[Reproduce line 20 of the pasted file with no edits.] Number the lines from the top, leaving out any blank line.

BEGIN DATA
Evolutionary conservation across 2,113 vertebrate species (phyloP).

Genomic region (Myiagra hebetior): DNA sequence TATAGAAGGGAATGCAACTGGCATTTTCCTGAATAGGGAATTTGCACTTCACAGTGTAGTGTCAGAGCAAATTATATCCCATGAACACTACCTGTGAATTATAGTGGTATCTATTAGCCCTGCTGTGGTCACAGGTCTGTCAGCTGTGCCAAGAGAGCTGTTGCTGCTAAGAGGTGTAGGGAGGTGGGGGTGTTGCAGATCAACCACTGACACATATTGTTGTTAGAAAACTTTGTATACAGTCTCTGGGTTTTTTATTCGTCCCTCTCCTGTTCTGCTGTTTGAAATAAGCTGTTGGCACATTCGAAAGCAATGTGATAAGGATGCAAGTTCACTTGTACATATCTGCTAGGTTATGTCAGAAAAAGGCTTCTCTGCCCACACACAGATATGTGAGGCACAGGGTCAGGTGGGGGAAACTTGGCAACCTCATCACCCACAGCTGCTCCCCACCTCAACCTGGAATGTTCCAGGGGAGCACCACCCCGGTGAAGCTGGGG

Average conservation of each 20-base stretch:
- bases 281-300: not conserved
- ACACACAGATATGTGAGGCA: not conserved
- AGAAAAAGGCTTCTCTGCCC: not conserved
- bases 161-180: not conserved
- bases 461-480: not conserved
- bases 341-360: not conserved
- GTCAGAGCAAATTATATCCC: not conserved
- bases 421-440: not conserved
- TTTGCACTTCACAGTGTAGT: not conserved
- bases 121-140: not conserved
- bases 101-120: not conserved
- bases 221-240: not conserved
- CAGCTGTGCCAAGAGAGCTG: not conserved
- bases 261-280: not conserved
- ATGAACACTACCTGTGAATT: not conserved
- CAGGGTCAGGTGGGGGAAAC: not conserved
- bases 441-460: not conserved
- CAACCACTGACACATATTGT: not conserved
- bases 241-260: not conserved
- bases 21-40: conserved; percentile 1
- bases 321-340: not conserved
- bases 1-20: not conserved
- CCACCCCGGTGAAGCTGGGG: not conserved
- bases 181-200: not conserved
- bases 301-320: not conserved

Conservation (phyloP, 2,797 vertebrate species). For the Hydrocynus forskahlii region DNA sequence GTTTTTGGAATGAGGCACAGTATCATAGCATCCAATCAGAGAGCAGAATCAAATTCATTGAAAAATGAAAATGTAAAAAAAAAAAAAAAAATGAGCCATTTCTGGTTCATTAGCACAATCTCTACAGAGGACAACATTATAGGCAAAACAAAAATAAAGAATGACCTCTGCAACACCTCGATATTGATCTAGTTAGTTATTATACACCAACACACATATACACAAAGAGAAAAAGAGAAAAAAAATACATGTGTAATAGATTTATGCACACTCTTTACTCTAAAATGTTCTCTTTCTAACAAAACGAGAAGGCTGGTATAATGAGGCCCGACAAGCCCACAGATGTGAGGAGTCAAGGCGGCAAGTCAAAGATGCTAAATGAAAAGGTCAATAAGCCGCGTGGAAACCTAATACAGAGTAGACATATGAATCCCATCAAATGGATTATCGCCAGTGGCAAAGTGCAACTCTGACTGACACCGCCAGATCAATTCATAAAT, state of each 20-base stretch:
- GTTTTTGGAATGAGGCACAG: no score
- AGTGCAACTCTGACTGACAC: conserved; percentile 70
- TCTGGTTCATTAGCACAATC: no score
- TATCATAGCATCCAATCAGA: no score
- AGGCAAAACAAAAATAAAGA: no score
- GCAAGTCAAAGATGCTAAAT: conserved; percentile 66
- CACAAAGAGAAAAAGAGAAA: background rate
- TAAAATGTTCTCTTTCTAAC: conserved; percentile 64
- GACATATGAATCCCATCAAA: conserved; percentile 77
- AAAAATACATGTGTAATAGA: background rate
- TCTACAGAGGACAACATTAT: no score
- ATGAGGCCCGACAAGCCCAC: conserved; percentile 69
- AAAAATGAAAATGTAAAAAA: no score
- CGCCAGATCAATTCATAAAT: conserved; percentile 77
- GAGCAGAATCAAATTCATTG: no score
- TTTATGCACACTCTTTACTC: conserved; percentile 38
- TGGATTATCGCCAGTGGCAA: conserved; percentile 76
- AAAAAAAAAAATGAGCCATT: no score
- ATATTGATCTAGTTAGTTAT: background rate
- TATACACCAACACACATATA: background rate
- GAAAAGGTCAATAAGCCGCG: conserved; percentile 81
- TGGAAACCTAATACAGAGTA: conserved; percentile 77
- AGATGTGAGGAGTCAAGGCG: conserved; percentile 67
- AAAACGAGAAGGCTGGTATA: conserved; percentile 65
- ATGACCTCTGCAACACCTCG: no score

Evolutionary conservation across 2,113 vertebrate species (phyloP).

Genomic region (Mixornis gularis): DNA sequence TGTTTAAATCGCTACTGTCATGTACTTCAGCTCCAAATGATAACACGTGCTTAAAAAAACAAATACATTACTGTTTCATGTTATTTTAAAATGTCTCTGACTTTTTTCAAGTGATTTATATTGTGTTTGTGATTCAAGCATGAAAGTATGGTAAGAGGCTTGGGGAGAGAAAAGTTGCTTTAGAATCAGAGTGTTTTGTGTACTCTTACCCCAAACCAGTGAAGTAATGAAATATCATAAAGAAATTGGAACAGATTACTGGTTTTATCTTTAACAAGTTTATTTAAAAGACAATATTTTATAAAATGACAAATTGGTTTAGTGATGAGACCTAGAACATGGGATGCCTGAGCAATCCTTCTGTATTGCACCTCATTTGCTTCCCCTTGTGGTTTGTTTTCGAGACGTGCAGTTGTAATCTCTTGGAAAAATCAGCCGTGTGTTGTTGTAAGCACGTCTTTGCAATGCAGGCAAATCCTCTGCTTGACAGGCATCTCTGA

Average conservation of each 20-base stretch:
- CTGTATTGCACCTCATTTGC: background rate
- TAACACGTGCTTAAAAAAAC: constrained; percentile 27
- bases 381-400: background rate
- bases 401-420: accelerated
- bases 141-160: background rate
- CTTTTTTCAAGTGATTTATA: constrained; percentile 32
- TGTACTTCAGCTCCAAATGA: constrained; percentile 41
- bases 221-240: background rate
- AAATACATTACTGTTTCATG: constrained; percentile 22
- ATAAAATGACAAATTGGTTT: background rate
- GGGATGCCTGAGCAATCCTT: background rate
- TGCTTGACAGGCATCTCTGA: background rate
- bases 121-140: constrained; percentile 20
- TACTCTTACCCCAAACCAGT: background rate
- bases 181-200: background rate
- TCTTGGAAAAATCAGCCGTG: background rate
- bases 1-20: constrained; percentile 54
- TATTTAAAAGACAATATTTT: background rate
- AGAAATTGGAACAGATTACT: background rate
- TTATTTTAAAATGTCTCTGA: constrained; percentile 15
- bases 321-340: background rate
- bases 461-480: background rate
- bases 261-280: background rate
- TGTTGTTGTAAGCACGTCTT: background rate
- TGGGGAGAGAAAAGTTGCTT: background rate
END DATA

- bases 441-460: not conserved